Personalities | Claudio Monteverdi | Early & Middle Baroque | Opera

1567–1643, Italian

Claudio Giovanni Antonio Monteverdi was born in Cremona and began his illustrious career as a choirboy in the town’s cathedral. By the time he was 20, he had already published the first of his eventual nine books of secular madrigals.

He was also a skilled composer of motets. Monteverdi’s horizons expanded in 1591 when he joined the court orchestra of Vincenzo Gonzaga, Duke of Mantua, as a string instrumentalist.

An Ambitious Young Man

The young Monteverdi was full of ambition, and aspired to succeed the Flemish composer Giaches de Wert as maestro di cappella in Mantua. In the event, he was upstaged by an older musician, Benedetto Pallavicino, and was forced to wait until Pallavicino’s death five years later before he achieved his goal. However, his new position did not bring Monteverdi a comfortable berth. The influence of the Camerata group in Florence and the push for heightened emotion and expression in opera were already spreading. Monteverdi was attracted by these radical changes and was soon regarded as the leading exponent of the new forms of harmony and orchestration. This led him into conflict with the conservative theorist Giovanni Maria Artusi. The argument brought Monteverdi to the fore as a leader of the progressives, who embraced the new, if revolutionary, style in opera.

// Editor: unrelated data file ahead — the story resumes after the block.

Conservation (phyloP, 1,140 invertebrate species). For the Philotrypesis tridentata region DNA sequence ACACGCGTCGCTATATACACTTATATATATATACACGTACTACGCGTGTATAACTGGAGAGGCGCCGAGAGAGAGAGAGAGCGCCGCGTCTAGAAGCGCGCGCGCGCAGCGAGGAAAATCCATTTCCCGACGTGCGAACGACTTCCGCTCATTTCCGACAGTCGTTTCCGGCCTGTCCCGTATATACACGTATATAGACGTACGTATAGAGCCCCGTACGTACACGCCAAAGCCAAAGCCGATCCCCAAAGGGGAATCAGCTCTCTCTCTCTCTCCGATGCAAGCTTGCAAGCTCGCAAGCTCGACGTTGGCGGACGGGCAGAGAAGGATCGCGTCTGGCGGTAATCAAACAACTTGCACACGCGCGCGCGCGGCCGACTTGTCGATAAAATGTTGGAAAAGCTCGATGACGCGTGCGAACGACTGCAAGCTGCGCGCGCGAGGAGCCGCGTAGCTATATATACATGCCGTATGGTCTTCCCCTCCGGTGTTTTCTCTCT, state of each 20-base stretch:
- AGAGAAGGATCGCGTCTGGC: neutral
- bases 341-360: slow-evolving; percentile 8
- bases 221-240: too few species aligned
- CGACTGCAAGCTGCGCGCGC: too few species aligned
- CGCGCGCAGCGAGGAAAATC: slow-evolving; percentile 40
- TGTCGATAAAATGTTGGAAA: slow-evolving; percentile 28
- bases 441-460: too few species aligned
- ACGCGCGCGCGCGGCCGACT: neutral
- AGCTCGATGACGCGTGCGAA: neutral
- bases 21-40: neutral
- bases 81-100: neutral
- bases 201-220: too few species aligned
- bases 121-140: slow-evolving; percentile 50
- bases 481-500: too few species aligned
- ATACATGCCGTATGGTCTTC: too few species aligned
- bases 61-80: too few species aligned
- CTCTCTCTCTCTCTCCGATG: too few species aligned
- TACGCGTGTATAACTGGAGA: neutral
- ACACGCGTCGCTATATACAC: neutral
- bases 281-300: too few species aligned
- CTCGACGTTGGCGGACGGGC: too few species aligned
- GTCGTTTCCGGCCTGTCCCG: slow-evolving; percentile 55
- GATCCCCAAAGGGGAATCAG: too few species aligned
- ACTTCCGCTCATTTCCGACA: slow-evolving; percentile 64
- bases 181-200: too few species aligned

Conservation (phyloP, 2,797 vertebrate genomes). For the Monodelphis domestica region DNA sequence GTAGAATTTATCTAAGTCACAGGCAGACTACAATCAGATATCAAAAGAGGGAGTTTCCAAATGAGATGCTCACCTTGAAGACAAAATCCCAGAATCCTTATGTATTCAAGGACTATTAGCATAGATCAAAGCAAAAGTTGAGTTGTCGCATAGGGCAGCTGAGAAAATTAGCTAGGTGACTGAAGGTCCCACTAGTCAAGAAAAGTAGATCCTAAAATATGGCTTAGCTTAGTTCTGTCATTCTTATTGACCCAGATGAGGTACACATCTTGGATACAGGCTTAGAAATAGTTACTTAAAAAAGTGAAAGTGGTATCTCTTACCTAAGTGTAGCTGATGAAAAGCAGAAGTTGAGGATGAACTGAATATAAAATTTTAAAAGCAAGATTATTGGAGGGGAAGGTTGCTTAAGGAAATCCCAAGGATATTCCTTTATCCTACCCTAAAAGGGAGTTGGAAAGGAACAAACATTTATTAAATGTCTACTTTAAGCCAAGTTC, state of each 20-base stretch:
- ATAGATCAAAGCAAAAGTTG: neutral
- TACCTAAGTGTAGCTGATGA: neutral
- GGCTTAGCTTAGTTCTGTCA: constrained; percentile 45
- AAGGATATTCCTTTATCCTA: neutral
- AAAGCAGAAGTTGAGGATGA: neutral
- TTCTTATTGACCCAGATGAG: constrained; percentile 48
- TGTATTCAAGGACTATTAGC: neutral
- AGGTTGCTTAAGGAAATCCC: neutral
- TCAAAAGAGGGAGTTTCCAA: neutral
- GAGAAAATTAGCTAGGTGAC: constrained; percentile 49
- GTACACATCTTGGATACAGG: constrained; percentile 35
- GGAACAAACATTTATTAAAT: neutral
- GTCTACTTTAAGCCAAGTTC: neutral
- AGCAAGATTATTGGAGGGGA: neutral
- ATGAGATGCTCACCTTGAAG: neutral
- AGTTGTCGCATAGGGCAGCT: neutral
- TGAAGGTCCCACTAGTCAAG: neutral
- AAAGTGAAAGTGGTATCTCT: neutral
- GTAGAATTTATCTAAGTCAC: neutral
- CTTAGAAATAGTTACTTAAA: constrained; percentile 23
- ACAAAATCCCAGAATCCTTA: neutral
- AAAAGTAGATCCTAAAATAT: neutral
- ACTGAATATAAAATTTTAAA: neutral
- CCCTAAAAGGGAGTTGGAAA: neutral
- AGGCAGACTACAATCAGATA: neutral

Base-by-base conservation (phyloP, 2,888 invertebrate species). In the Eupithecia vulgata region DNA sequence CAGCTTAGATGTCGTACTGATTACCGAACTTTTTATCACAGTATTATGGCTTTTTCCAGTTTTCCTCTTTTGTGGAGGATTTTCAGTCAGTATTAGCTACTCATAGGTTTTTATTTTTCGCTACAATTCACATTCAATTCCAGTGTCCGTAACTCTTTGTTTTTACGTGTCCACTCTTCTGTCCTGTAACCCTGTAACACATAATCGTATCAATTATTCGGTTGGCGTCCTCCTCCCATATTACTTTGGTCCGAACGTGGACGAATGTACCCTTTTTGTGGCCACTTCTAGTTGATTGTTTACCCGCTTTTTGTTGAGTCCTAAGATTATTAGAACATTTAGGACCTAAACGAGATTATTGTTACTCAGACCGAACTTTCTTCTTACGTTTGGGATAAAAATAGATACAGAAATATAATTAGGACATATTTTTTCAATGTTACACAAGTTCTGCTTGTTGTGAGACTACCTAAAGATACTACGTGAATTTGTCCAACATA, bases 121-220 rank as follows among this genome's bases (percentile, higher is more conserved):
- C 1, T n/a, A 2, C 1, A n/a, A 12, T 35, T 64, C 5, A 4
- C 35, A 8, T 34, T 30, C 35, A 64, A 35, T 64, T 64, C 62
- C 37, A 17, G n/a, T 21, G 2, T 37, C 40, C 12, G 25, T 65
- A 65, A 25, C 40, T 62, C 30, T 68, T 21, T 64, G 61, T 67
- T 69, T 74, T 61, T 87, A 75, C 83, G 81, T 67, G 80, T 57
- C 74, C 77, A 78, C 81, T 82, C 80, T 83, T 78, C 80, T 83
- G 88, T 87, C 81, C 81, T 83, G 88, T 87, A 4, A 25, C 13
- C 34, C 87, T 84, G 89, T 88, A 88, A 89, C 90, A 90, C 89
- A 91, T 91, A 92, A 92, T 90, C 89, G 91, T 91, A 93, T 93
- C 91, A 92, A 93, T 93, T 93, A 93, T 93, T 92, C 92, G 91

An Innovative Opera: Orfeo

Monteverdi’s Orfeo, produced in Mantua in 1607, made the case for the progressive approach, and the message was reinforced by his next work, Arianna (1608). This was a particularly fraught time for Monteverdi, for both these operas were accompanied by tragedy in his personal life.

In 1607, the year of Orfeo, Monteverdi’s wife, Claudia de Cattaneis, died and left him with three young children. In 1608, Caterina Martinelli, a young singer who lived with Monteverdi and who was due to take the title role in Arianna, died of smallpox. A replacement took over, and the first performance of the opera went ahead as scheduled. Like Orfeo, it was a great success, but the achievement had its down side: the acclaim appeared to intensify the dispute with Artusi and other conservatives, and a disenchanted Monteverdi left Mantua for his home town of Cremona. He pleaded poor health and insufficient pay but could not entirely free himself from Mantua. However, the Gonzaga family still had a lien on his services and did not release him until Duke Vincenzo died in 1612.

Maestro di Cappella at St Mark’s

The following year, Monteverdi was appointed maestro di cappella at the Cathedral of St Mark’s in Venice – a prestigious post he held until his death 30 years later. His duties were not onerous, however, and left Monteverdi with plenty of time for other work. He was now a well-respected figure in the music and opera world, and commissions regularly came his way. Two, ironically from Mantua, included a ballet, Tirsi e Clori (1616), and another opera, La finta pazza Licori (‘Licori’s Fake Madness’, 1627). Meanwhile, Monteverdi’s...

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